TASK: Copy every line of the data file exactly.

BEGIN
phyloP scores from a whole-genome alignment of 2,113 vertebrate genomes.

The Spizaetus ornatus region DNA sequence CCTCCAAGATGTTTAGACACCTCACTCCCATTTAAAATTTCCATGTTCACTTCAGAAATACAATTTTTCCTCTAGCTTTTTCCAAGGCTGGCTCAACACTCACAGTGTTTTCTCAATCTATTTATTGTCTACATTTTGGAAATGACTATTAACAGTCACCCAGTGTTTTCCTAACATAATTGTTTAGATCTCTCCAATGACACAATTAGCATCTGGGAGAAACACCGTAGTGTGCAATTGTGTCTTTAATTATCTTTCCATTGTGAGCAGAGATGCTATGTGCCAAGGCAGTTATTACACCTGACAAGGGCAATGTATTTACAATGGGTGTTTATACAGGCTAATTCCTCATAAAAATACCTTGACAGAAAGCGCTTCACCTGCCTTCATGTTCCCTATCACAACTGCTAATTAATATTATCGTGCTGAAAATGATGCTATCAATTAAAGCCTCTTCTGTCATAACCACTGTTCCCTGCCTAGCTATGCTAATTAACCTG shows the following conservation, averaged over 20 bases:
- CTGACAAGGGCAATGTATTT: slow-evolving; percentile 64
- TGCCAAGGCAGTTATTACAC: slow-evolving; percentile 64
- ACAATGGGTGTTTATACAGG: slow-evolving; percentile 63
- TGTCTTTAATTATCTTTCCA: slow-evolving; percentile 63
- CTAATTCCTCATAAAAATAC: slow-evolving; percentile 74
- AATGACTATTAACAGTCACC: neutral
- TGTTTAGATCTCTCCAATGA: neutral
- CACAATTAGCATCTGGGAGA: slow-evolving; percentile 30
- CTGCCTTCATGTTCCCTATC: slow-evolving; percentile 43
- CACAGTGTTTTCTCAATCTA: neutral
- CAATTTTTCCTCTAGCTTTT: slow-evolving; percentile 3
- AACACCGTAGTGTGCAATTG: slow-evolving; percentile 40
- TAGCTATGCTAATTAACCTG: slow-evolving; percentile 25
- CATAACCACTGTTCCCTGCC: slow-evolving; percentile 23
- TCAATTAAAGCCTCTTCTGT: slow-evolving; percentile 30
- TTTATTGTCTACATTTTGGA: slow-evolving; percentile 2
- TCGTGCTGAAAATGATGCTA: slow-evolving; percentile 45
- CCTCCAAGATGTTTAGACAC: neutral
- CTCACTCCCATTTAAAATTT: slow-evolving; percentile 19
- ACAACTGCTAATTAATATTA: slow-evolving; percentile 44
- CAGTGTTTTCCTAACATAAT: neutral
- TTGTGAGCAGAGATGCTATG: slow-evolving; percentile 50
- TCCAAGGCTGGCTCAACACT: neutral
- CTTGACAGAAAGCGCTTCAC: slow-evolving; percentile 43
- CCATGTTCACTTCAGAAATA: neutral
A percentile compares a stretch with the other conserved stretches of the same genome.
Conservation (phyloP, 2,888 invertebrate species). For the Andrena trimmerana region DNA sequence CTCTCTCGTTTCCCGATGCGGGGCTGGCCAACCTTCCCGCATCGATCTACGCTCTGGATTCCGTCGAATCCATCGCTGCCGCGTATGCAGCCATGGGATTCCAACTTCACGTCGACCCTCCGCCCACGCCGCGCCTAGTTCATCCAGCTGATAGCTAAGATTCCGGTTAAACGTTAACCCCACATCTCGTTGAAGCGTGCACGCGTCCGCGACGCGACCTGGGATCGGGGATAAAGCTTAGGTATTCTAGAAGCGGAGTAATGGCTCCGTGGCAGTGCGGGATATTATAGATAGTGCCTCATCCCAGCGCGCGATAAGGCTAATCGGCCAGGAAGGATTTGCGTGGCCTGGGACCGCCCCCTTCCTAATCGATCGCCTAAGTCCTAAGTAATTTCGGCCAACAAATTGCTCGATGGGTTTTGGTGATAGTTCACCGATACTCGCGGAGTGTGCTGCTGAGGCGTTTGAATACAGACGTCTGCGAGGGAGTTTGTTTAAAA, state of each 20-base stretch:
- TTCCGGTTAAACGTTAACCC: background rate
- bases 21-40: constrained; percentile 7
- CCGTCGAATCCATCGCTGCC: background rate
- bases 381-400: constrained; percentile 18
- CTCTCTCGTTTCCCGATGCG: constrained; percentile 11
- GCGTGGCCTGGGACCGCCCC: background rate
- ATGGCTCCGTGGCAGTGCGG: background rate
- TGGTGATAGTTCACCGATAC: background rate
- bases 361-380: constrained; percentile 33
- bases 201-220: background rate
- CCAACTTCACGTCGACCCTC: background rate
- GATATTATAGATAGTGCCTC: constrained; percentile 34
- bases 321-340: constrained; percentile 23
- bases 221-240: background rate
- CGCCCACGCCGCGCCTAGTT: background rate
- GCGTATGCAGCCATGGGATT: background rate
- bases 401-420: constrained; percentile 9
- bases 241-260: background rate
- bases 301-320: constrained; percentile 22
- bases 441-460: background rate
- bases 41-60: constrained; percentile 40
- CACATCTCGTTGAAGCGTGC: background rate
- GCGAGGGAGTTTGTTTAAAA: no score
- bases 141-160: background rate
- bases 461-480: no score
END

phyloP scores from a whole-genome alignment of 2,113 vertebrate genomes.

The Spizaetus ornatus region DNA sequence CCTCCAAGATGTTTAGACACCTCACTCCCATTTAAAATTTCCATGTTCACTTCAGAAATACAATTTTTCCTCTAGCTTTTTCCAAGGCTGGCTCAACACTCACAGTGTTTTCTCAATCTATTTATTGTCTACATTTTGGAAATGACTATTAACAGTCACCCAGTGTTTTCCTAACATAATTGTTTAGATCTCTCCAATGACACAATTAGCATCTGGGAGAAACACCGTAGTGTGCAATTGTGTCTTTAATTATCTTTCCATTGTGAGCAGAGATGCTATGTGCCAAGGCAGTTATTACACCTGACAAGGGCAATGTATTTACAATGGGTGTTTATACAGGCTAATTCCTCATAAAAATACCTTGACAGAAAGCGCTTCACCTGCCTTCATGTTCCCTATCACAACTGCTAATTAATATTATCGTGCTGAAAATGATGCTATCAATTAAAGCCTCTTCTGTCATAACCACTGTTCCCTGCCTAGCTATGCTAATTAACCTG shows the following conservation, averaged over 20 bases:
- CTGACAAGGGCAATGTATTT: slow-evolving; percentile 64
- TGCCAAGGCAGTTATTACAC: slow-evolving; percentile 64
- ACAATGGGTGTTTATACAGG: slow-evolving; percentile 63
- TGTCTTTAATTATCTTTCCA: slow-evolving; percentile 63
- CTAATTCCTCATAAAAATAC: slow-evolving; percentile 74
- AATGACTATTAACAGTCACC: neutral
- TGTTTAGATCTCTCCAATGA: neutral
- CACAATTAGCATCTGGGAGA: slow-evolving; percentile 30
- CTGCCTTCATGTTCCCTATC: slow-evolving; percentile 43
- CACAGTGTTTTCTCAATCTA: neutral
- CAATTTTTCCTCTAGCTTTT: slow-evolving; percentile 3
- AACACCGTAGTGTGCAATTG: slow-evolving; percentile 40
- TAGCTATGCTAATTAACCTG: slow-evolving; percentile 25
- CATAACCACTGTTCCCTGCC: slow-evolving; percentile 23
- TCAATTAAAGCCTCTTCTGT: slow-evolving; percentile 30
- TTTATTGTCTACATTTTGGA: slow-evolving; percentile 2
- TCGTGCTGAAAATGATGCTA: slow-evolving; percentile 45
- CCTCCAAGATGTTTAGACAC: neutral
- CTCACTCCCATTTAAAATTT: slow-evolving; percentile 19
- ACAACTGCTAATTAATATTA: slow-evolving; percentile 44
- CAGTGTTTTCCTAACATAAT: neutral
- TTGTGAGCAGAGATGCTATG: slow-evolving; percentile 50
- TCCAAGGCTGGCTCAACACT: neutral
- CTTGACAGAAAGCGCTTCAC: slow-evolving; percentile 43
- CCATGTTCACTTCAGAAATA: neutral
A percentile compares a stretch with the other conserved stretches of the same genome.
Conservation (phyloP, 2,888 invertebrate species). For the Andrena trimmerana region DNA sequence CTCTCTCGTTTCCCGATGCGGGGCTGGCCAACCTTCCCGCATCGATCTACGCTCTGGATTCCGTCGAATCCATCGCTGCCGCGTATGCAGCCATGGGATTCCAACTTCACGTCGACCCTCCGCCCACGCCGCGCCTAGTTCATCCAGCTGATAGCTAAGATTCCGGTTAAACGTTAACCCCACATCTCGTTGAAGCGTGCACGCGTCCGCGACGCGACCTGGGATCGGGGATAAAGCTTAGGTATTCTAGAAGCGGAGTAATGGCTCCGTGGCAGTGCGGGATATTATAGATAGTGCCTCATCCCAGCGCGCGATAAGGCTAATCGGCCAGGAAGGATTTGCGTGGCCTGGGACCGCCCCCTTCCTAATCGATCGCCTAAGTCCTAAGTAATTTCGGCCAACAAATTGCTCGATGGGTTTTGGTGATAGTTCACCGATACTCGCGGAGTGTGCTGCTGAGGCGTTTGAATACAGACGTCTGCGAGGGAGTTTGTTTAAAA, state of each 20-base stretch:
- TTCCGGTTAAACGTTAACCC: background rate
- bases 21-40: constrained; percentile 7
- CCGTCGAATCCATCGCTGCC: background rate
- bases 381-400: constrained; percentile 18
- CTCTCTCGTTTCCCGATGCG: constrained; percentile 11
- GCGTGGCCTGGGACCGCCCC: background rate
- ATGGCTCCGTGGCAGTGCGG: background rate
- TGGTGATAGTTCACCGATAC: background rate
- bases 361-380: constrained; percentile 33
- bases 201-220: background rate
- CCAACTTCACGTCGACCCTC: background rate
- GATATTATAGATAGTGCCTC: constrained; percentile 34
- bases 321-340: constrained; percentile 23
- bases 221-240: background rate
- CGCCCACGCCGCGCCTAGTT: background rate
- GCGTATGCAGCCATGGGATT: background rate
- bases 401-420: constrained; percentile 9
- bases 241-260: background rate
- bases 301-320: constrained; percentile 22
- bases 441-460: background rate
- bases 41-60: constrained; percentile 40
- CACATCTCGTTGAAGCGTGC: background rate
- GCGAGGGAGTTTGTTTAAAA: no score
- bases 141-160: background rate
- bases 461-480: no score